Unable to load C++ Class with multiclass Python HL


The low-level API allows adding a C++ class via the add_class() method, and the high-level API requires using run() which does not support this feature.
Could you please confirm for me that it is indeed impossible to have a multi-class python server that loads both HL python class and C++ class (shared lib)?
And in case of impossibility, could you tell me if it is planned that this functionality be added?

Thanks for your help,
Hi Arnaud

I think it might be possible to mix C++ classes with high-level API devices. You will have to use the tango.Util class directly. This is a singleton, so if we use add_class before calling tango.server.run, then it should see all the classes. The tango.server.run function is adding the Python classes internally.

Based on the example here:

(note: the example above has a typo on line 5 - it should be "util =", not "py =".)

import sys

import tango
from tango.server import run

from IRMirror import IRMirror
from PLC import PLC
if __name__ == '__main__':
util = tango.Util(sys.argv)
util.add_class('SerialLine', 'SerialLine', language="c++")

# run device server with SerialLine, PLC and IRMirror:
run([PLC, IRMirror])

There is also a dict form that can be passed to run for more complicated settings, but this still doesn't allow a C++ class to be specified. It may be useful to extend the dict-form to suit your use case.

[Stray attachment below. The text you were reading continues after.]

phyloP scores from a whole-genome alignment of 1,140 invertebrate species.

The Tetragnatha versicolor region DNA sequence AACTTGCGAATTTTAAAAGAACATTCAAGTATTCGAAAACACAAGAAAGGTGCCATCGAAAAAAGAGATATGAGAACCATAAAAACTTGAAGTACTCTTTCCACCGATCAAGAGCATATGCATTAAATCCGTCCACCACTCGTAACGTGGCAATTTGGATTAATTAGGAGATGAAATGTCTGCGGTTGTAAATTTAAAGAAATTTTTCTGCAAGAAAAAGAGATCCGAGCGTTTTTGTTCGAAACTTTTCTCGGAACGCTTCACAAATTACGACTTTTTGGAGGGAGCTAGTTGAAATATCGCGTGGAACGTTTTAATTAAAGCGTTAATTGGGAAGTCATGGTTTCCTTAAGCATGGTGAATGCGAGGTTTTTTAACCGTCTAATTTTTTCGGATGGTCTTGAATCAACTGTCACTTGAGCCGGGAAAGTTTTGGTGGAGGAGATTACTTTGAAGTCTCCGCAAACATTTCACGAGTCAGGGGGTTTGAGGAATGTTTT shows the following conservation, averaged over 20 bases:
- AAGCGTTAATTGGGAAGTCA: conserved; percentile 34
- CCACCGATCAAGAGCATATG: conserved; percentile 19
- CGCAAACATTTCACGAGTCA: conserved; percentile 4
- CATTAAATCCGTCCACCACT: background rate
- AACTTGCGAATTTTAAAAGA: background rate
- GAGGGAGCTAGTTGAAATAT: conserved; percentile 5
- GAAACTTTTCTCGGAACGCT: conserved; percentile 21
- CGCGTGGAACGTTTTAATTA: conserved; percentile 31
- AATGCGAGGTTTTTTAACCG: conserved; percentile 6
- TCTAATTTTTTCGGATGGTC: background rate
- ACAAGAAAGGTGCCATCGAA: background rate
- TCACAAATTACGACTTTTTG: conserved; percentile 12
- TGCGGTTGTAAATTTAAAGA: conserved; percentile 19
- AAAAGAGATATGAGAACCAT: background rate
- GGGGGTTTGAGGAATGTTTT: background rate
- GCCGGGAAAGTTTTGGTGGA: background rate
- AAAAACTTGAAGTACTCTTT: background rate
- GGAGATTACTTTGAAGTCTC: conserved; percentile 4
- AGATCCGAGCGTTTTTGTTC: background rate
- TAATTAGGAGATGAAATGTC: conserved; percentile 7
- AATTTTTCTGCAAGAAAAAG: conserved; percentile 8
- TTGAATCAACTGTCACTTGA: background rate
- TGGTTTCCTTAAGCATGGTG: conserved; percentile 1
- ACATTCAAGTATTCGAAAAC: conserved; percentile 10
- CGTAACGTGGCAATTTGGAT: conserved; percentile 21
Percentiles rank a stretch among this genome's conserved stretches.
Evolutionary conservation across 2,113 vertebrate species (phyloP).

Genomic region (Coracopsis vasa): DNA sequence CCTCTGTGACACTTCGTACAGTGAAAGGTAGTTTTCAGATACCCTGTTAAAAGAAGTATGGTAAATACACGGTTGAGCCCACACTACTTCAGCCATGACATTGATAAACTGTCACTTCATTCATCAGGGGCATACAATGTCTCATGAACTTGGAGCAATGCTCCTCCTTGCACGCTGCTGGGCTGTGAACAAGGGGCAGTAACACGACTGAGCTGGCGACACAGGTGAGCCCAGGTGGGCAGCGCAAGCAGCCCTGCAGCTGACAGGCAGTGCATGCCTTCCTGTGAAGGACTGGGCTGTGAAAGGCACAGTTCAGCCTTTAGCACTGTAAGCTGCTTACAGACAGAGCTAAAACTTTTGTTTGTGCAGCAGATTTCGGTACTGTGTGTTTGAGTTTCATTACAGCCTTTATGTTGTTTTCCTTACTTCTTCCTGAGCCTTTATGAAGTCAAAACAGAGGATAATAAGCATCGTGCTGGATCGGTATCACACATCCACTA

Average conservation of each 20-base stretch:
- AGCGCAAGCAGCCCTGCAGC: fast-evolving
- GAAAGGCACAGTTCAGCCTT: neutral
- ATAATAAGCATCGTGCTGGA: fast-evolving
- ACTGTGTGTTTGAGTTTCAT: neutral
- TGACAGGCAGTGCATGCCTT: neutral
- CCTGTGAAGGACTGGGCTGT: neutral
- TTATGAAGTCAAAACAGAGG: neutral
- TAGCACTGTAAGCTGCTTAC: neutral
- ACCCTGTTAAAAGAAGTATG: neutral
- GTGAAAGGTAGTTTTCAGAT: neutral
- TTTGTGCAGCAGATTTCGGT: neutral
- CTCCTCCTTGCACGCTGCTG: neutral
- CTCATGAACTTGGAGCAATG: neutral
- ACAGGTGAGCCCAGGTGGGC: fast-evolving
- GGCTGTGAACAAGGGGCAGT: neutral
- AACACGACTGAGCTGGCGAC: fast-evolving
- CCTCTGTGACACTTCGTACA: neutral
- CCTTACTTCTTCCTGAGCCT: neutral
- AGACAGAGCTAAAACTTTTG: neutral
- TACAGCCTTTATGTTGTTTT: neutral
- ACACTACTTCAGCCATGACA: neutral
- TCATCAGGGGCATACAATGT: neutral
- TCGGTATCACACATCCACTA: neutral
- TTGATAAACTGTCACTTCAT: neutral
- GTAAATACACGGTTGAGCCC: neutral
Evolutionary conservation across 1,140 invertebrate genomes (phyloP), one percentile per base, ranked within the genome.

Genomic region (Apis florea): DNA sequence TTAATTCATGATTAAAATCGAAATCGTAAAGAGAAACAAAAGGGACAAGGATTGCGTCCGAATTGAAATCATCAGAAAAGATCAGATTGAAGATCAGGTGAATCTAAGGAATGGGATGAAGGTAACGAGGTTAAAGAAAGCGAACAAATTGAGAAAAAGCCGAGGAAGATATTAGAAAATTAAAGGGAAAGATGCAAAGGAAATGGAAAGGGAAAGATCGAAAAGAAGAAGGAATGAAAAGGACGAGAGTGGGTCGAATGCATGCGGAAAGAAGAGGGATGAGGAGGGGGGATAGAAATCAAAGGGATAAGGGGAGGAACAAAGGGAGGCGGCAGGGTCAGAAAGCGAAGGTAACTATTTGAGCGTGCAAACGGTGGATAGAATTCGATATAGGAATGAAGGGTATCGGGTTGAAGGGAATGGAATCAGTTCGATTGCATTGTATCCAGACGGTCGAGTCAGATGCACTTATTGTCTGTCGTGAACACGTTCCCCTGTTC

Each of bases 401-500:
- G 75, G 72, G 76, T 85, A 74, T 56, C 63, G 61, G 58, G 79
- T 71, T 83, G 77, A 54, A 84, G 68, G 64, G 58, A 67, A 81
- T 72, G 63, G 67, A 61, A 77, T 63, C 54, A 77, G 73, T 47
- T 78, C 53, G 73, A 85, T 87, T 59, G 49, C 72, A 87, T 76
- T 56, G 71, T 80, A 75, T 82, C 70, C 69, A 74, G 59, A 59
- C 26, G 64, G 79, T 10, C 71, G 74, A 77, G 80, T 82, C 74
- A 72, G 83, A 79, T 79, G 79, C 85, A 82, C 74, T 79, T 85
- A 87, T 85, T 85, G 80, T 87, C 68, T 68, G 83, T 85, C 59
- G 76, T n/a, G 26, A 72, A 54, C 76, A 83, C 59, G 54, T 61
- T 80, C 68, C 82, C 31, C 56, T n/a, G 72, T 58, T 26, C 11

Please let me know if the suggested code works or fails.

Thank you very much Anton, it works fine with this syntax.
I did a basic test in a Conda environment with pytango 9.3.3.

import sys
import tango
from tango.server import run, Device

class MyPowerSupply(Device):

class OtherPowerSupply(Device):

class MyServer(tango.Device_4Impl):

class MyServerClass(tango.DeviceClass):

if __name__ == '__main__':
util = tango.Util(sys.argv)
util.add_class('Modbus', 'Modbus', language="c++")

run([MyPowerSupply, OtherPowerSupply, [MyServerClass, MyServer]])

except tango.DevFailed as e:
print('——-> Received a DevFailed exception: {}'.format(e))

except Exception as e:
print('——-> An unforeseen exception occured…. {}'.format(e))

This allows great flexibility in the use of Python multiclasses smile

Thanks, Arnaud. That's good news.

It would be great if you could propose a documentation update for PyTango, so others can find this in future.
Fixing, and extending this section: https://gitlab.com/tango-controls/pytango/-/blob/v9.3.5/doc/howto.rst#L790-815

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